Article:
Just the mention of Russia-affiliated hackers is unnerving enough, but the latest global espionage has been monitoring U.S. Treasury and Commerce departments’ emails to the point that the National Security Council met Saturday.
News outlets are reporting that the initial discoveries could be part of a larger security breach that penetrates several federal agencies. Reuters and the New York Times cited sources that tie the spying to Russia and link the cyberattack with a previously disclosed attack on FireEye, a U.S. cybersecurity company with government contracts. Experts interpreted that attack as Russian work, as well.
“The United States government is aware of these reports, and we are taking all necessary steps to identify and remedy any possible issues related to this situation,” National Security Council spokesman John Ullyot said in a statement.
Last week, the National Security Agency warned of “Russian state-sponsored actors” infiltrating federal computer systems. The investigation has called in the Dept. of Homeland Security (DHS), whose leader was fired by President Donald Trump last month for discrediting election fraud claims. Federal agencies began combing for more compromises.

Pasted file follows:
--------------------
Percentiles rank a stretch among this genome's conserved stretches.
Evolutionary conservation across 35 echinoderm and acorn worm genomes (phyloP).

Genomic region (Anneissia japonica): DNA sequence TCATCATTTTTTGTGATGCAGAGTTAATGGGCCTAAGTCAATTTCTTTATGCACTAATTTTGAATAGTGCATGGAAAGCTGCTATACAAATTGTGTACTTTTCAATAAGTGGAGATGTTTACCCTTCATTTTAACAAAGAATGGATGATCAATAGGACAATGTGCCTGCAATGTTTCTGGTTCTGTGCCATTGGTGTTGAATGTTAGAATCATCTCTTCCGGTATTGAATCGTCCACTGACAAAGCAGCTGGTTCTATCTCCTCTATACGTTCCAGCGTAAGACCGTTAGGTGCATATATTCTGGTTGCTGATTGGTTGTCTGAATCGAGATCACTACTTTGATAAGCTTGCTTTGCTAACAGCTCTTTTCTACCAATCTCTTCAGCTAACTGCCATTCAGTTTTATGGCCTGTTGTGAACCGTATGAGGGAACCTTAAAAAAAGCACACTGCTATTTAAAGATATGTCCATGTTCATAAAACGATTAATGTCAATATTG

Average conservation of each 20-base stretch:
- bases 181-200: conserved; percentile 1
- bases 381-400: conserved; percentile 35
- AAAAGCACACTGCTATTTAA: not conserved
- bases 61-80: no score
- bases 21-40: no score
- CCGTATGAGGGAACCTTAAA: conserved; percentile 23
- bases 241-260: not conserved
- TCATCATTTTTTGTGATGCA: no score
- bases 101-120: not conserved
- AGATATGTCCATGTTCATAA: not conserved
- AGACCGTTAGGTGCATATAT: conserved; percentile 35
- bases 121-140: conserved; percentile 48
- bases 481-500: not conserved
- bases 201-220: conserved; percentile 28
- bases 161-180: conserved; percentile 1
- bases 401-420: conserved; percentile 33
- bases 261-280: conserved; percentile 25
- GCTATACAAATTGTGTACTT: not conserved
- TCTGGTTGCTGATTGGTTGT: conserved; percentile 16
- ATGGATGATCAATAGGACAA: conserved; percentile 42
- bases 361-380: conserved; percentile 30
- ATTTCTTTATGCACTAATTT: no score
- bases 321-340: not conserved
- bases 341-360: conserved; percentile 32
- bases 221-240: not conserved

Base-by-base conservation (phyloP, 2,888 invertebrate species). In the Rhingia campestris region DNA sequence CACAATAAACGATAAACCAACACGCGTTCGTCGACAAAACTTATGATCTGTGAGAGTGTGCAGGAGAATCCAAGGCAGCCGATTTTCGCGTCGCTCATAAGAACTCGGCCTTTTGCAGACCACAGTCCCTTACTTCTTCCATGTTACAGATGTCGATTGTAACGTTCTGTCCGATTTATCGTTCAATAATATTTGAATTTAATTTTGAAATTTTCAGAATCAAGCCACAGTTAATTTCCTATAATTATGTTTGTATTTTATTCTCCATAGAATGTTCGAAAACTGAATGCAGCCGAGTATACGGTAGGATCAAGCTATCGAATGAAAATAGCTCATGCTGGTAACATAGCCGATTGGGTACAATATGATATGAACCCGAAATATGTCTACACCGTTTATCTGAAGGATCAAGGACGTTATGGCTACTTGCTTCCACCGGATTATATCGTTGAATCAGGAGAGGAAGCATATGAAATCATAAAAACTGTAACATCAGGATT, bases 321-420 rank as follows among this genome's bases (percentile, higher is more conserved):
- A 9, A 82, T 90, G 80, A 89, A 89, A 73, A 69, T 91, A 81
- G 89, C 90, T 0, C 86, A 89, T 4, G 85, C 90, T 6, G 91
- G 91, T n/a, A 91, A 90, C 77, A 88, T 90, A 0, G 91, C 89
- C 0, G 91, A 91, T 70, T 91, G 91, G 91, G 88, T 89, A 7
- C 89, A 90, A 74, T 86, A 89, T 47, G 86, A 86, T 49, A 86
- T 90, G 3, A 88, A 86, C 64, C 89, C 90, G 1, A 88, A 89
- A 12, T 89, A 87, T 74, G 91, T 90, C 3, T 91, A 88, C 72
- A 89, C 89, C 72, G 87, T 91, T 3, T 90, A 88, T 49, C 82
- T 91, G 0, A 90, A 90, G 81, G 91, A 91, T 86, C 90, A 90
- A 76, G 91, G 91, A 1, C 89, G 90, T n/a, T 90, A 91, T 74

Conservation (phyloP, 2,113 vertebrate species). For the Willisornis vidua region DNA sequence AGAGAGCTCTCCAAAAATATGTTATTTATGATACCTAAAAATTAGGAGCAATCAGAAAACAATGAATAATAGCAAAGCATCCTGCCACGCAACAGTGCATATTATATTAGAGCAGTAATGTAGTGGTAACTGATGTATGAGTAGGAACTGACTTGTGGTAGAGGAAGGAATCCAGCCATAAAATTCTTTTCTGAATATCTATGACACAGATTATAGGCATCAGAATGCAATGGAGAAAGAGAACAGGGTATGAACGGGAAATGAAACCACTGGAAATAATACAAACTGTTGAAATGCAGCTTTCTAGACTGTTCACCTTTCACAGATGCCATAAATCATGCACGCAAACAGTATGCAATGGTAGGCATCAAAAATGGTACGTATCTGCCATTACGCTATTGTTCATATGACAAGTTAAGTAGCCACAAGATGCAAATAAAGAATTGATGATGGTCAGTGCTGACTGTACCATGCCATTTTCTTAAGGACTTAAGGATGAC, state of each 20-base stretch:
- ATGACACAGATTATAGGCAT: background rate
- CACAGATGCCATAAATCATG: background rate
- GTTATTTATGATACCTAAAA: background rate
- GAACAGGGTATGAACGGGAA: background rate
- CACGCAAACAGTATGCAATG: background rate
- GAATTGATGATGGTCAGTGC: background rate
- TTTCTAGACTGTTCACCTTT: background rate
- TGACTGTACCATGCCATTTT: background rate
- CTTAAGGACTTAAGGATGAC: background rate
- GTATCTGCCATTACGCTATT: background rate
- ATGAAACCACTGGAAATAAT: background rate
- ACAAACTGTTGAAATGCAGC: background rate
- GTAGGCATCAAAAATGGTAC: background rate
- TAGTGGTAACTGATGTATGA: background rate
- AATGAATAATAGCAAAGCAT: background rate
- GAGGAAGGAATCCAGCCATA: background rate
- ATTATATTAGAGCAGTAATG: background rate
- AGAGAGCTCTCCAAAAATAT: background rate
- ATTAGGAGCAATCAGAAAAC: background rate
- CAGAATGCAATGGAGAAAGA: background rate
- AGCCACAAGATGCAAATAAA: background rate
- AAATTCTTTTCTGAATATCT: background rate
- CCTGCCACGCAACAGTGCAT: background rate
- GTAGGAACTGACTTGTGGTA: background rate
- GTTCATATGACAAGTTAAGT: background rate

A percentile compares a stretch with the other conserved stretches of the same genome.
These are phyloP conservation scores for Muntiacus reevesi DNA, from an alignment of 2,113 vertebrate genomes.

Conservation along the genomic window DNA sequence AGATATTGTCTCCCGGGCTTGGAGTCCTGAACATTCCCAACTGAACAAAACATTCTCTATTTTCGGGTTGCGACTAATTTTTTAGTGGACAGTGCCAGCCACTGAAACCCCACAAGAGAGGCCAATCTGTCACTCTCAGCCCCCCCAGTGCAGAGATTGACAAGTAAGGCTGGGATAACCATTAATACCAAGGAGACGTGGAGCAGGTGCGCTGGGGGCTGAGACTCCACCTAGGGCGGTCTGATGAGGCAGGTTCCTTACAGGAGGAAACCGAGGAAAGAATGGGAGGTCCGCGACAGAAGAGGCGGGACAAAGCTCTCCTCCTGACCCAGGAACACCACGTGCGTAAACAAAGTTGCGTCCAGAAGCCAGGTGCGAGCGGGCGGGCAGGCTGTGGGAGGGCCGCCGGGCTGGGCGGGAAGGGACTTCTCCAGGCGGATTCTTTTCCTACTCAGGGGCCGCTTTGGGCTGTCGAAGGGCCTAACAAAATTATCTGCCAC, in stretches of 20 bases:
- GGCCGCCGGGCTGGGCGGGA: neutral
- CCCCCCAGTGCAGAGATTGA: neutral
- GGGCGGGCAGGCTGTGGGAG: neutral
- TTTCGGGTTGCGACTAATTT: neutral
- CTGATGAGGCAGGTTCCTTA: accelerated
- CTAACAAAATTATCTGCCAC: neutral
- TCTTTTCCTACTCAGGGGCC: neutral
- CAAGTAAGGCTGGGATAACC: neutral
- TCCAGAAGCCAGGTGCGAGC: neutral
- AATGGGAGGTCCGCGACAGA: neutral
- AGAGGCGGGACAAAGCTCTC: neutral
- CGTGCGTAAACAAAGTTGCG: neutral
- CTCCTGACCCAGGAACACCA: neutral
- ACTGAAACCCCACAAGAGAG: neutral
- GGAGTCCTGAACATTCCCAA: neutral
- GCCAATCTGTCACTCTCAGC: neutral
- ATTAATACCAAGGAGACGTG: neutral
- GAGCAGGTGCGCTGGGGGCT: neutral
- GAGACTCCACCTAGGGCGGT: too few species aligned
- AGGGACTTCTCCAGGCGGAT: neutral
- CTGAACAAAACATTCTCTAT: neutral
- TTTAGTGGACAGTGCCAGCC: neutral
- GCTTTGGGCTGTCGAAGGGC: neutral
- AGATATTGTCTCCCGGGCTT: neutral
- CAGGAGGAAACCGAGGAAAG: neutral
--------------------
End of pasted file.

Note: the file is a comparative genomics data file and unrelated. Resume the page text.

“This can turn into one of the most impactful espionage campaigns on record,” CrowdStrike founder and cybersecurity expert Dmitri Alperovitch told Associated Press.
AP reported that the DHS directed U.S. agencies to disconnect from SolarWinds software, which FireEye identified as the source of its hack using malware in a software update. Alperovitch told AP that SolarWinds grants “God mode” to access everything on a network.
“This is a much bigger story than one single agency,” a source familiar with the attack told Reuters. “This is a huge cyber-espionage campaign targeting the U.S. government and its interests.”
In recent years, Russia explored forming a joint cyber unit with America. The Russian embassy in the U.S. posted a social media denial of Russian ties to the cyberattack and described the media reports as “unfounded.”
But they also spelled “learn” as “lear,” so how much can this be trusted?